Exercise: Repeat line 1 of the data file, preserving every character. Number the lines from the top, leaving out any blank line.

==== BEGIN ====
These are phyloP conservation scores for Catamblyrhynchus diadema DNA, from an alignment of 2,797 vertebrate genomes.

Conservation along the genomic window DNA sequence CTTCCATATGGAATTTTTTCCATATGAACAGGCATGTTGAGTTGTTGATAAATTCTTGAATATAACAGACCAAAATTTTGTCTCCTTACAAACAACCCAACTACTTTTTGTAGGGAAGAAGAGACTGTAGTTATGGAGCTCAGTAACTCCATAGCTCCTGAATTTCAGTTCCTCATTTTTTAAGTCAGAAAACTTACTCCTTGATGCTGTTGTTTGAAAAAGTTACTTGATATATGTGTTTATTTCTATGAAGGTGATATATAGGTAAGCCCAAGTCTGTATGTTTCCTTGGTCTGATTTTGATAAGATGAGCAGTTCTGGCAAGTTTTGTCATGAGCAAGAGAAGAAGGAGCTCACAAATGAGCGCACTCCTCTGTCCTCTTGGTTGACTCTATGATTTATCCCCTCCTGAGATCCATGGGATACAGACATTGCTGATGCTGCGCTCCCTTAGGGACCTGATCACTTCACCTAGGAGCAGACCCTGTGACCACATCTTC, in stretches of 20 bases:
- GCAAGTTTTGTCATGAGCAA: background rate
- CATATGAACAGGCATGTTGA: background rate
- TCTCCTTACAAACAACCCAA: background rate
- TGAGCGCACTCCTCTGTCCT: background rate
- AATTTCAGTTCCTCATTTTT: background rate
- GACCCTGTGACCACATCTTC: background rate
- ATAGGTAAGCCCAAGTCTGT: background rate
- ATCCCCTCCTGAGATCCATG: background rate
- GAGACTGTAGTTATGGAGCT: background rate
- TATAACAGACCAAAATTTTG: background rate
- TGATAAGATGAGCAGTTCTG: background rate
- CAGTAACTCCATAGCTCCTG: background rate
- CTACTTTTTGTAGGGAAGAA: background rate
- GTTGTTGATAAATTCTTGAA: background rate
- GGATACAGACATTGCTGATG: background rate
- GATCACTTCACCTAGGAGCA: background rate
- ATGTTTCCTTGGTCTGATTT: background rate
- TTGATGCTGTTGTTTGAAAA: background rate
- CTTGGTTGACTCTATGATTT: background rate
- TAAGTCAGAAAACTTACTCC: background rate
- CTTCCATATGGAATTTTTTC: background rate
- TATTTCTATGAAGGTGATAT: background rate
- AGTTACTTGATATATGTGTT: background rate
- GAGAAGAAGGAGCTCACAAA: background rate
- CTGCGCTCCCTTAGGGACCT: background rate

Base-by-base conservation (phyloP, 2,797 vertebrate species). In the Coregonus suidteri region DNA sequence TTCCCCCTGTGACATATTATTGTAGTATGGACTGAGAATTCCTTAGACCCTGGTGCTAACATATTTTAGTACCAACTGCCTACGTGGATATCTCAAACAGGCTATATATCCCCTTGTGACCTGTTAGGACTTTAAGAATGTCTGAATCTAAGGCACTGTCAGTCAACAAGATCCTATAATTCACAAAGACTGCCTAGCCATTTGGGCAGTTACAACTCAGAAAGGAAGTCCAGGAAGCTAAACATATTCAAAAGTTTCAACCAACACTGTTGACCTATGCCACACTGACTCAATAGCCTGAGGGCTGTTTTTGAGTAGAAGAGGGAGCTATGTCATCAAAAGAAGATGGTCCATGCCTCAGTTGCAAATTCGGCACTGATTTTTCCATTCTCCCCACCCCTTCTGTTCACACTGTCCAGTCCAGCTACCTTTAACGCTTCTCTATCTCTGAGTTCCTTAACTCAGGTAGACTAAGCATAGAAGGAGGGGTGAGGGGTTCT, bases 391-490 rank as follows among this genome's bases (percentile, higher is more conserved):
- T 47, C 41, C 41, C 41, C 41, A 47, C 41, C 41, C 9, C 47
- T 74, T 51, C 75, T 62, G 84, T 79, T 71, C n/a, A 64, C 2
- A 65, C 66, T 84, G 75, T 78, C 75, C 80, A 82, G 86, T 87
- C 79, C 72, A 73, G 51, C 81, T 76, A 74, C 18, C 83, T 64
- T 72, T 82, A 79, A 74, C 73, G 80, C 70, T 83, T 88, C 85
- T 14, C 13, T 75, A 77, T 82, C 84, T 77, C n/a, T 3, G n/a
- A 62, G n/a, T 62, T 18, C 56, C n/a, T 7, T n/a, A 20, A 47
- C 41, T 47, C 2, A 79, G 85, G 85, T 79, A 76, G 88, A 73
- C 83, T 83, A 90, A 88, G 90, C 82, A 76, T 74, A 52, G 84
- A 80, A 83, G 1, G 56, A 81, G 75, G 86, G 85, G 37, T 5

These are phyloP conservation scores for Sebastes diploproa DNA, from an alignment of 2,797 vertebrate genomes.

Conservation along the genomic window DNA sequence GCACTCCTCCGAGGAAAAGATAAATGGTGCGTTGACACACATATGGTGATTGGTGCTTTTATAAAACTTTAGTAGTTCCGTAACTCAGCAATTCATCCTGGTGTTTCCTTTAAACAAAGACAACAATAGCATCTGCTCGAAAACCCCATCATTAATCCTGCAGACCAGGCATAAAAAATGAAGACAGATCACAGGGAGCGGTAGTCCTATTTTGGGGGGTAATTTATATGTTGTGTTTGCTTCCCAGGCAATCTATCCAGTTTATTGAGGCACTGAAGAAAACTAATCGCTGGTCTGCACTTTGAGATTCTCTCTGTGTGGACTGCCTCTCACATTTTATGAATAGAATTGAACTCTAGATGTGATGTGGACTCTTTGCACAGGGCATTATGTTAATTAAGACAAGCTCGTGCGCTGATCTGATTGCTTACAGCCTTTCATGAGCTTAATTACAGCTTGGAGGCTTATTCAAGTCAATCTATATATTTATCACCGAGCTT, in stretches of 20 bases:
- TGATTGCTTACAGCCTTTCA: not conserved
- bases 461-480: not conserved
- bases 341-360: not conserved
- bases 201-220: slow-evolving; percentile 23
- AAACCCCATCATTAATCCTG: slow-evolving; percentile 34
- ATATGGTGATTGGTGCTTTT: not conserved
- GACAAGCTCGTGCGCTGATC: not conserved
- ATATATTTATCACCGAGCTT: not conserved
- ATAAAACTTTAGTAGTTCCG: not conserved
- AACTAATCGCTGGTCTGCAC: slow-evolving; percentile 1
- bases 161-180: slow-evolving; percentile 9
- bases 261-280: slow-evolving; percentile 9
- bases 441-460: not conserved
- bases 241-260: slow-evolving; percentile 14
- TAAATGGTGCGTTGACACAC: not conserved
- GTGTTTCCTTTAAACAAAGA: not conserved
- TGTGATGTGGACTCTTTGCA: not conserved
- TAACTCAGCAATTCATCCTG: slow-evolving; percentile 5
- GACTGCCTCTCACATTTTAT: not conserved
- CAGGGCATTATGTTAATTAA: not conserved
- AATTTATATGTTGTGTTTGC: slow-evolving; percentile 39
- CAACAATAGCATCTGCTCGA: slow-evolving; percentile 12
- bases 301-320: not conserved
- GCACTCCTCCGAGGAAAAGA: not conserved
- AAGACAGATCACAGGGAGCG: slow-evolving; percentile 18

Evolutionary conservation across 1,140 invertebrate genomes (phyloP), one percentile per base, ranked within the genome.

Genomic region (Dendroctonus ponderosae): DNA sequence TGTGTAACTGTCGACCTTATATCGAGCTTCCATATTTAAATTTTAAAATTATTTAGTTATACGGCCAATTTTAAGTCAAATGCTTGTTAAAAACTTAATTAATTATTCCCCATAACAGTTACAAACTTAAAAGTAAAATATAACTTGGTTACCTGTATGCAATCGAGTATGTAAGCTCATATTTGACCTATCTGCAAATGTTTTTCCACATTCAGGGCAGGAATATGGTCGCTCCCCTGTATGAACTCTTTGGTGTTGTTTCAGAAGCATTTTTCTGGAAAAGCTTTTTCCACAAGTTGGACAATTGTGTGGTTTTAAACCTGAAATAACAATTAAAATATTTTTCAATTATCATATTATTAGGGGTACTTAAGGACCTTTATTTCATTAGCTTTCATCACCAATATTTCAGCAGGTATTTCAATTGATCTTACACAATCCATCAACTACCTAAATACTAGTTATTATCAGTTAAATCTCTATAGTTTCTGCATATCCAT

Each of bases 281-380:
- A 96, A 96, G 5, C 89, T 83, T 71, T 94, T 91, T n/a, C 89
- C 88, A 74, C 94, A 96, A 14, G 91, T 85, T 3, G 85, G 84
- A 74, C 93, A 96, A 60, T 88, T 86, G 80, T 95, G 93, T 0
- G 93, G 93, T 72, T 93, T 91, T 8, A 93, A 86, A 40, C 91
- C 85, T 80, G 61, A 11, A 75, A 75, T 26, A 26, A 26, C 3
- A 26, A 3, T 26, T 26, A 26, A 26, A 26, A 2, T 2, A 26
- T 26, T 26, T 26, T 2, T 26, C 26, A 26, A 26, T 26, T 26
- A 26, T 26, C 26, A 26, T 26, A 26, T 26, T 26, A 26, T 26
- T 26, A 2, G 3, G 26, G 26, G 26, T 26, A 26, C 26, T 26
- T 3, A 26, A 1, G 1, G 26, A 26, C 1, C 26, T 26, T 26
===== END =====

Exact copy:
These are phyloP conservation scores for Catamblyrhynchus diadema DNA, from an alignment of 2,797 vertebrate genomes.